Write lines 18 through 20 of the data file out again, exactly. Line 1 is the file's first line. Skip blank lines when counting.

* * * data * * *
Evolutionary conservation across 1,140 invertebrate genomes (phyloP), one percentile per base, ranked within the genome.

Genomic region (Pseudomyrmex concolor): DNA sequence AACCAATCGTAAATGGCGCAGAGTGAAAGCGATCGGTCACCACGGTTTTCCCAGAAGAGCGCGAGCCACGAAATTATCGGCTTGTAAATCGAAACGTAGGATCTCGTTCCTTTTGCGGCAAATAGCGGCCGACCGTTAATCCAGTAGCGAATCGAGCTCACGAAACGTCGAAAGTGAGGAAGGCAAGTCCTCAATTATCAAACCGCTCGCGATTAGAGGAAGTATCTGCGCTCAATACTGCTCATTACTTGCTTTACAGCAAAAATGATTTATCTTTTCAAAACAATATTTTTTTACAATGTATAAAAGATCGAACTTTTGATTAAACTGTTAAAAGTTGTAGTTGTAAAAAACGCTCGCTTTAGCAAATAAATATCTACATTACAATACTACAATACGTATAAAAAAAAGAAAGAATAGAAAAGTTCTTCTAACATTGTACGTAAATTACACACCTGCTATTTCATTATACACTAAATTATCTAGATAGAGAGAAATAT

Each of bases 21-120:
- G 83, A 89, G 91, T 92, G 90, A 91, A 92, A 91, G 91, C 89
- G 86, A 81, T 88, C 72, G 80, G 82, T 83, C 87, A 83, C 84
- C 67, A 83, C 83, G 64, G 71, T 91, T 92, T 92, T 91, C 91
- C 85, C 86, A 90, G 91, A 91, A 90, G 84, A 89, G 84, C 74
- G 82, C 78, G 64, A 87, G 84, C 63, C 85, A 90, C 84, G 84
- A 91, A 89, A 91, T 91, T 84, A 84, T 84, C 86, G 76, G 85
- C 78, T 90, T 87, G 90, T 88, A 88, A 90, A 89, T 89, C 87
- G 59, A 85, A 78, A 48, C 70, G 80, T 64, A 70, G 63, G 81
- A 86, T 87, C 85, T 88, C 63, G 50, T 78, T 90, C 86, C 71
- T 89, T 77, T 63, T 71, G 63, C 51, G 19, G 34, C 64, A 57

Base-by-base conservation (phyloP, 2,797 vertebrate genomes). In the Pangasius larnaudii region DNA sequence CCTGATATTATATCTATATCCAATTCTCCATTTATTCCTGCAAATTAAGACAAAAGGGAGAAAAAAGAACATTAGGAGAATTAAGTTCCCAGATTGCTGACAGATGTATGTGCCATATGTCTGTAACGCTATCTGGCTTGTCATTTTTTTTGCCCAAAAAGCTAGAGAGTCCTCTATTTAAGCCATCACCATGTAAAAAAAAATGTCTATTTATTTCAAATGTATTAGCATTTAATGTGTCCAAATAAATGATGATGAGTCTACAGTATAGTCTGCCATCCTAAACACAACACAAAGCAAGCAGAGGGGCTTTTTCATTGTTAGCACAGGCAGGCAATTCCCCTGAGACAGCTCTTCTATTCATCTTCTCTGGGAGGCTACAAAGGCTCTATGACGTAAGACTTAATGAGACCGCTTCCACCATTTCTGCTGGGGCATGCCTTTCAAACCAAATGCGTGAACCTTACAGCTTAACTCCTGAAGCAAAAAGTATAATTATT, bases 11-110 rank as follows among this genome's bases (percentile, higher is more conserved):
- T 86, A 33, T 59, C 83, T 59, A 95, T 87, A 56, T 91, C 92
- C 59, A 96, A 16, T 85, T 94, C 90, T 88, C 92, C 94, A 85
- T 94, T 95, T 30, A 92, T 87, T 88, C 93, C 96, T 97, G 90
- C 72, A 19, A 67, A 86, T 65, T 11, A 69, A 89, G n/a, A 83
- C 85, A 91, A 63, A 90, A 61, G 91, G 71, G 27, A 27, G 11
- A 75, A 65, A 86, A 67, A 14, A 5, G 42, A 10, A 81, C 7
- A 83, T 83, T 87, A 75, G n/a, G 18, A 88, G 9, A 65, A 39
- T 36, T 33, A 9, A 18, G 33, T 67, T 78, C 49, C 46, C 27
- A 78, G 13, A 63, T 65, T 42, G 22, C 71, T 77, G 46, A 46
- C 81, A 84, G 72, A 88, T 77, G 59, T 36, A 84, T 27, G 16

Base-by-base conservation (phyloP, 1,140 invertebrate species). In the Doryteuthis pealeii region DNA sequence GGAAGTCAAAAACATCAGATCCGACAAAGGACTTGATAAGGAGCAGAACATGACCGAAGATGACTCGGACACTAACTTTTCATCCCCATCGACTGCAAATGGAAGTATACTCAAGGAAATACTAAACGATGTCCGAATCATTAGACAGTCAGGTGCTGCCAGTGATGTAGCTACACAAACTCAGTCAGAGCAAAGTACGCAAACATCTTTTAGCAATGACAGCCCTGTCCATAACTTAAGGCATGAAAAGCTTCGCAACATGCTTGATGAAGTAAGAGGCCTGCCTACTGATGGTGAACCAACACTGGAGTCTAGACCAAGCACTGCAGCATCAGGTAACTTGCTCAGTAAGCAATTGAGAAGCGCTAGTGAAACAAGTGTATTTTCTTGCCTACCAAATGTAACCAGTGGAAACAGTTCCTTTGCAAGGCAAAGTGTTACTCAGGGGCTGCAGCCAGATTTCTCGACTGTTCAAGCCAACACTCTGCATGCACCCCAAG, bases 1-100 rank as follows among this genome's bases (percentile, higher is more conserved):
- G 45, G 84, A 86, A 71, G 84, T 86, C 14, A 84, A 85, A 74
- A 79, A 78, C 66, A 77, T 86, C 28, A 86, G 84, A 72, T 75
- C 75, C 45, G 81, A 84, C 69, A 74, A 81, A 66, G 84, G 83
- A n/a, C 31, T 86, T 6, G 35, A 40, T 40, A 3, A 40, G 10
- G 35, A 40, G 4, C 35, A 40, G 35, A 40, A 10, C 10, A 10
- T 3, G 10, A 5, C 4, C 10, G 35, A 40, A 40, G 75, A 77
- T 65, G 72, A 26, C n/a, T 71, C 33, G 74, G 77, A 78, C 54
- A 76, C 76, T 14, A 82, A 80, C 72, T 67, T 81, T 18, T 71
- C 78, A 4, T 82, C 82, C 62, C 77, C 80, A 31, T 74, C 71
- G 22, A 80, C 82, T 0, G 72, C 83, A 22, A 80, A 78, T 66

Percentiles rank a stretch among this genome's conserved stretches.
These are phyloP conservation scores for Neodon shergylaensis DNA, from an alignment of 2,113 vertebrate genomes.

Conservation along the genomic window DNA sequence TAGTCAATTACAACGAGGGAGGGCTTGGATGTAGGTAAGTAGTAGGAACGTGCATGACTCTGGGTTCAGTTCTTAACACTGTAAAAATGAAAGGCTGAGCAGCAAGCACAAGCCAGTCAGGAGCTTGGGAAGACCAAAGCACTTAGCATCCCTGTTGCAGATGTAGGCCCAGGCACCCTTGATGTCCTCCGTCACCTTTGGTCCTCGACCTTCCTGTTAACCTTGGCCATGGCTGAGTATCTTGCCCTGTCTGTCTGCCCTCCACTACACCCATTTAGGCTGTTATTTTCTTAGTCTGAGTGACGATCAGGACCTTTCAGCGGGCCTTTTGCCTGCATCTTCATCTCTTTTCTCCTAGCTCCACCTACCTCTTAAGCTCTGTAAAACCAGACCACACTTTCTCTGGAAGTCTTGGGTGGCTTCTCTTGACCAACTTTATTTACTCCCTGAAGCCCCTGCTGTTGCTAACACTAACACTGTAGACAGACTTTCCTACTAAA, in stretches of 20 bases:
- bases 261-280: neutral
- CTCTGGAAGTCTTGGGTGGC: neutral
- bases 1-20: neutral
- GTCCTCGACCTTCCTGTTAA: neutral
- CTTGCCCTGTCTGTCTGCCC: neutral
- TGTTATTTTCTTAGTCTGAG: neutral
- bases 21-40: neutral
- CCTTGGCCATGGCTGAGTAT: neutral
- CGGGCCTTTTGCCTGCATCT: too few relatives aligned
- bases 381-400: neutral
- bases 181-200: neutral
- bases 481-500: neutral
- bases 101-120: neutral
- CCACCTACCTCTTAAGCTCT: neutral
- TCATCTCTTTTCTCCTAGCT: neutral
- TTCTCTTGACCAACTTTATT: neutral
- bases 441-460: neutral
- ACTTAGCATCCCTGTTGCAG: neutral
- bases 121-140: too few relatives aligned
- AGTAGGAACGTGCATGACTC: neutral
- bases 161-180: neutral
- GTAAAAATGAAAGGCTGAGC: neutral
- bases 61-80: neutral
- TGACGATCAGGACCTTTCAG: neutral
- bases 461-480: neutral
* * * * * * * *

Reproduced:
- C 72, A 19, A 67, A 86, T 65, T 11, A 69, A 89, G n/a, A 83
- C 85, A 91, A 63, A 90, A 61, G 91, G 71, G 27, A 27, G 11
- A 75, A 65, A 86, A 67, A 14, A 5, G 42, A 10, A 81, C 7